Reverberations

Eberhard Renner, MD
Internal Medicine Department Head

Nothing that I have ever written has created so much immediate attention and lead to so many rapid responses than my last blog “About Money”. There were 195 hits on the blog during the first day after posting, and over 250 more since. This is five times the attention that previous postings received. A few colleagues responded in the comment section of the blog, many by e-mail, many more on occasional informal encounters in the hallway. The comments varied widely and ranged from astonished disbelief and feeling disadvantaged, over rationalizing and defending incomes and income differences, to offense, anger, and suspicion this may be the first step into an equalizing payment future.   

None of these reactions were specifically intended. I simply wanted to be transparent and stimulate a discussion, nothing more, nothing less – and am glad that I apparently got your attention. That said, let me clarify some things that came up:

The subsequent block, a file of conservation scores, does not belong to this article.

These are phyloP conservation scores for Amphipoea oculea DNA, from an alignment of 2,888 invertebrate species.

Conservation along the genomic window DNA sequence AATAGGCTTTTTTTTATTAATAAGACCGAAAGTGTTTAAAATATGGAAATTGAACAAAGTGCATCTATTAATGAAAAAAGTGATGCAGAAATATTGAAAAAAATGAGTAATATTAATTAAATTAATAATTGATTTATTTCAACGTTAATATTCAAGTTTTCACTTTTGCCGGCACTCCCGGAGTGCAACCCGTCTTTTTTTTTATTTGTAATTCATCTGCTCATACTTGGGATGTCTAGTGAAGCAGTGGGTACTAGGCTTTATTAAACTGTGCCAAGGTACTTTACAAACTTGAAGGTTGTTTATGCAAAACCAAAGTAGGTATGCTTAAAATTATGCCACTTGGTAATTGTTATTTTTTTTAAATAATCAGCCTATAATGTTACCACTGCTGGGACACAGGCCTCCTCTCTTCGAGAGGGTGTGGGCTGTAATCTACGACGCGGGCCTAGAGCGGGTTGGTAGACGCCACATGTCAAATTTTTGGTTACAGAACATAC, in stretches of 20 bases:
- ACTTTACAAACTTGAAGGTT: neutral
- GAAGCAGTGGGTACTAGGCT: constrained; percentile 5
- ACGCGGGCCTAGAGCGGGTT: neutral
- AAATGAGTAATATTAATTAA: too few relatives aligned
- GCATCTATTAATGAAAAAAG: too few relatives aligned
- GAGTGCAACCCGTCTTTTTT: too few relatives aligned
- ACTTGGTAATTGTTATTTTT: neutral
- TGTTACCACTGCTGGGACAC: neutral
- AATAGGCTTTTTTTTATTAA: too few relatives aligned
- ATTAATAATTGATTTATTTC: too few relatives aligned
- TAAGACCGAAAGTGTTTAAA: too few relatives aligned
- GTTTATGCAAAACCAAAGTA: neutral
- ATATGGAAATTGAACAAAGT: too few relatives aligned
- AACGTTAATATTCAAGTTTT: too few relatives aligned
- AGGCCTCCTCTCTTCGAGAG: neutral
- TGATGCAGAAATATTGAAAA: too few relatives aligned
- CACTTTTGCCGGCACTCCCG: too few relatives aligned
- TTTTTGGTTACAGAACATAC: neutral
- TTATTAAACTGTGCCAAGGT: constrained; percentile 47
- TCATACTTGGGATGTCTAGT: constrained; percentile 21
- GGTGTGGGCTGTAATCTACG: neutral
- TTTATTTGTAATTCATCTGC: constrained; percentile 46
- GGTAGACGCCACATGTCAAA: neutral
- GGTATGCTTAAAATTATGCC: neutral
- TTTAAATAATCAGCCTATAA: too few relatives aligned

Firstly, and maybe most importantly, the latest blog on facts “about money” should not distract from some other equally or even more important facts, namely that you all should be proud of your accomplishments as compassionate clinicians who competently serve your patients, as engaged teachers and educators who train and mentor the next generation of physicians, and as prolific scholars who innovate and move your fields forward. All this in an environment with a lot of moving parts and huge constraints on many fronts including outdated infrastructure and limited support staff. I fully acknowledge that it is your hard work and achievements that make our Department successful. I would like to thank each of you for your individual contributions many of which are not and cannot be properly rewarded by money.

Secondly, our incomes are largely publicly available by individual provider: fee for service income from Manitoba Health’s annual report (latest version available: Annual Report 2016-2017 – Province of Manitobahttps://www.gov.mb.ca/health/ann/docs/1617.pdf), University salary (over $50k per year) from various libraries (https://legislativelibrary.mb.catalogue.libraries.coop/eg/opac/record/107421669; U of M does not post on line), WRHA income (over $50k per year) from WRHA’s “sunshine list” (http://www.wrha.mb.ca/about/compensation/index.php). All of us and every interested fellow citizen can look this data up, for each of us individually, and do the math.  I was therefore surprised that some colleagues reacted by implying that putting aggregate numbers into the public domain was somehow inappropriate. Conversely, the astonished disbelief conveyed to me by others about the income differences existing in our Department also took me by surprise.